“Die Gregors” Charms But Lacks Formal Risks The Film’s Subjects Championed
Cinephiles will walk away from Komm mit mir in das Cinema – Die Gregors (Come With Me to the Cinema – The Gregors) with nostalgia-filled hearts, a yearning for the midnight movie, and a deep appreciation for the labor of Erika and Ulrich Gregor, the innovative German exhibitors, critics, and advocates for global cinema. Yet despite its depiction of two individuals who championed so-called “expanded cinema,” the film takes few formal risks, opting instead for the talking-head-style documentary, the new normal for such moving image profiles.
The film tells the life stories of Erika (b. 1935) and Ulrich (b. 1932), who met at university, married, and went on to help shape film culture in post-World War II Germany. Their numerous achievements include founding the Arsenal, a Berlin cinema where they prioritized the discussion of film. Such exchanges, the Gregors say, are as important as the artwork itself.
At their cinema, they programmed a range of underseen, underappreciated, and sometimes forbidden films. They brought to Germany works like Andrei Tarkovsky’s Stalker (1979), the early films of Jim Jarmusch (interviewed in the film), and the country’s first screening of Claude Lanzmann’s Holocaust documentary Shoah (1985). In 1971, they co-founded the (then) independent section Forum, now a sort of festival-within-a-festival at the Berlinale, much like the Quinzaine at Cannes. Forum showcases innovative and avant-garde films that expand our understanding of cinema, its relationship to the world, and often reflect on the medium itself.
International audiences may learn about the Gregors for the first time through the film. Director Alice Agneskirchner neatly weaves together their story with the history of the New German Cinema. The film features interviews with a number of notable filmmakers and Arsenal patrons, including Edgar Reitz, Helke Sander, Jutta Brückner, Wim Wenders, and Alexander Kluge.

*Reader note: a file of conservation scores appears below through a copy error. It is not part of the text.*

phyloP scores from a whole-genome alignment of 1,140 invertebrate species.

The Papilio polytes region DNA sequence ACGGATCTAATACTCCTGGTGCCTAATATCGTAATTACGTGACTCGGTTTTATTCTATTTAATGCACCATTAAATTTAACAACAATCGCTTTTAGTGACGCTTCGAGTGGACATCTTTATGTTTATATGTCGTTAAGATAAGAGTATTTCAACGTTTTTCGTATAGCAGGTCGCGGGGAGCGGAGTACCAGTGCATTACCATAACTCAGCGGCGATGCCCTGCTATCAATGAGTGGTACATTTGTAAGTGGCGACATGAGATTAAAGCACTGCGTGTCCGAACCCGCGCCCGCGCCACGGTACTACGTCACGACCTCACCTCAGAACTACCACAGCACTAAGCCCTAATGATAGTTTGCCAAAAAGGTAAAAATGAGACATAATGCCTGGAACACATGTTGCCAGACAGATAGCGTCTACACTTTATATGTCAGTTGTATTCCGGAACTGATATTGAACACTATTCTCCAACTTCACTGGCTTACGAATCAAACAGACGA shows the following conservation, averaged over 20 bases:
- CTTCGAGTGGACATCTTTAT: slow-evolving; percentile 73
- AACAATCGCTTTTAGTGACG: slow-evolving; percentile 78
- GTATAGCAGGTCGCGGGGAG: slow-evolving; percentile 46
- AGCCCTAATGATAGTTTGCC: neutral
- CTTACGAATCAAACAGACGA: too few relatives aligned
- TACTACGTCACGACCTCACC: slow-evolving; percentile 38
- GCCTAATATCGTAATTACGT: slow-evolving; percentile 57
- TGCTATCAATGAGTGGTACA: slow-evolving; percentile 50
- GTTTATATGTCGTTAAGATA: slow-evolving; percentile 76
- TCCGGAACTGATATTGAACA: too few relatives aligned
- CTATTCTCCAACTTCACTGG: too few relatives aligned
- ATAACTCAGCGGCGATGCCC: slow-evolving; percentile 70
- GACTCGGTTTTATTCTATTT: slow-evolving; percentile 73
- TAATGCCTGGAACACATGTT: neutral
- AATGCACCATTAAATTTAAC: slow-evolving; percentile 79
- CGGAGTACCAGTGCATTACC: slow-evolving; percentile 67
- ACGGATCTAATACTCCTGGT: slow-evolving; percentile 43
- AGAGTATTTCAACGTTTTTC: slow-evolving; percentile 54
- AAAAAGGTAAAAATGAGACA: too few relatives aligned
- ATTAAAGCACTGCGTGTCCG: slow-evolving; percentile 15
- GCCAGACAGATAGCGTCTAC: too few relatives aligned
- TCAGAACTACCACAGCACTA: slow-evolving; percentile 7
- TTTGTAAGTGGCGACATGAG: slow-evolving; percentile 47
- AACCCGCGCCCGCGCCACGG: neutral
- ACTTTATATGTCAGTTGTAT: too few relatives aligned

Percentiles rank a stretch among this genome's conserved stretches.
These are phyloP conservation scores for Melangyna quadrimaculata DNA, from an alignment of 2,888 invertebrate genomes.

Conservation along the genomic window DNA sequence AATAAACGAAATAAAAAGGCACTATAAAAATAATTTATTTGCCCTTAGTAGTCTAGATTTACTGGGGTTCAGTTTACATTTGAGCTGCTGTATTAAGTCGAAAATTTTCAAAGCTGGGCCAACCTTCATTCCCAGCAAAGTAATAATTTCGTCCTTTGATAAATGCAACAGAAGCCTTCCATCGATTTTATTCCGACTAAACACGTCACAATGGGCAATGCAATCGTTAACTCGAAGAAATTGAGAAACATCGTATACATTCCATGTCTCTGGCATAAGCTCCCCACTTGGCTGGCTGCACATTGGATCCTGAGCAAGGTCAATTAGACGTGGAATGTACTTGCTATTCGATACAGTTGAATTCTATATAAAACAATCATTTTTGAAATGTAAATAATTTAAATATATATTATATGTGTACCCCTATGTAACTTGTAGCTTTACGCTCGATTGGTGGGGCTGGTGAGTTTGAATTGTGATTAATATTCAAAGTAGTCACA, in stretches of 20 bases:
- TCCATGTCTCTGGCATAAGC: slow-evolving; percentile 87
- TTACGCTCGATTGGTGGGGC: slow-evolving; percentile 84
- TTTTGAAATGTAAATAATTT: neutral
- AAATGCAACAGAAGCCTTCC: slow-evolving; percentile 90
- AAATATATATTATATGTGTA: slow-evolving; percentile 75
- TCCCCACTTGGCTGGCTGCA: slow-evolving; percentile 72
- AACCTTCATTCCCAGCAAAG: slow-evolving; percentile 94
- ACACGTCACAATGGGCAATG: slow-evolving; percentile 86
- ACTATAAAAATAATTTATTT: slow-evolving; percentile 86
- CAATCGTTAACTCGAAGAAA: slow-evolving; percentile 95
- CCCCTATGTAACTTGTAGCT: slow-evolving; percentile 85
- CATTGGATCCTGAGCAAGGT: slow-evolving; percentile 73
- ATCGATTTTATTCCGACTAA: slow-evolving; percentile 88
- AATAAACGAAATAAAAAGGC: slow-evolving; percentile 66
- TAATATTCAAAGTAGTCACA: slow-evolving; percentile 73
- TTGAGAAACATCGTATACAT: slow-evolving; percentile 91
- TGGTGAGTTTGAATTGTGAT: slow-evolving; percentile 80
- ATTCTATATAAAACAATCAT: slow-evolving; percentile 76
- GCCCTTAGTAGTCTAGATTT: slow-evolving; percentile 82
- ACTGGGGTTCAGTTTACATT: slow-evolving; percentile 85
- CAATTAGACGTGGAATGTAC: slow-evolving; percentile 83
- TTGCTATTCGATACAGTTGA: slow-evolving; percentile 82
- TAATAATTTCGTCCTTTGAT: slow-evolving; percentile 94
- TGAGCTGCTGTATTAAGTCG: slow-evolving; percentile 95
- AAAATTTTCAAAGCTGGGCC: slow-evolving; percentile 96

Such interviews have become a fixture in contemporary moving image profiles, often used as a crutch to keep things moving and generate buzz. There are times when the film attempts a more poetic approach. For example, a pair of actors play younger versions of the Gregors. The performers reenact the couple’s journeys around Berlin on a moped, where their escapades included knocking on the door of the Soviet embassy in pursuit of films. These moments, sprinkled throughout the beginning and then quickly abandoned, add little to the film. Instead, they only serve to highlight the more derivative documentary methods: numerous interviews, narrated childhood memories accompanied by photographs, visits to places from the Gregors’ past, and a mix of historical and news footage that often over-contextualizes.
The fascinating lives of the Gregors and their influence on global film culture are interesting enough without all the extra stuff. For example, the film features a few engaging scenes where the Gregors go through their personal archive: photographs, film posters, showtime calendars, program notes, etc. One sees before them the material history of cinephilia, all too often left in folders and drawers, unseen. In such moments, the paper trail of film history briefly resurfaces. But then the film, in its haste to move on to the next interview or clip, leaves the viewer wanting more.
At its best, Die Gregors documents two essential figures in film history. Other times, the film opts for a host of subjective interviews aimed at drawing in a popular audience. Cinephiles should seek out the film and learn about its subjects. But we must also be honest, as moviegoers at the Arsenal would be, when it comes to form and substance. Does the film evoke the cinematic spirit and discourse its subjects deserve, or is it merely another journalistic profile of two life stories worth knowing?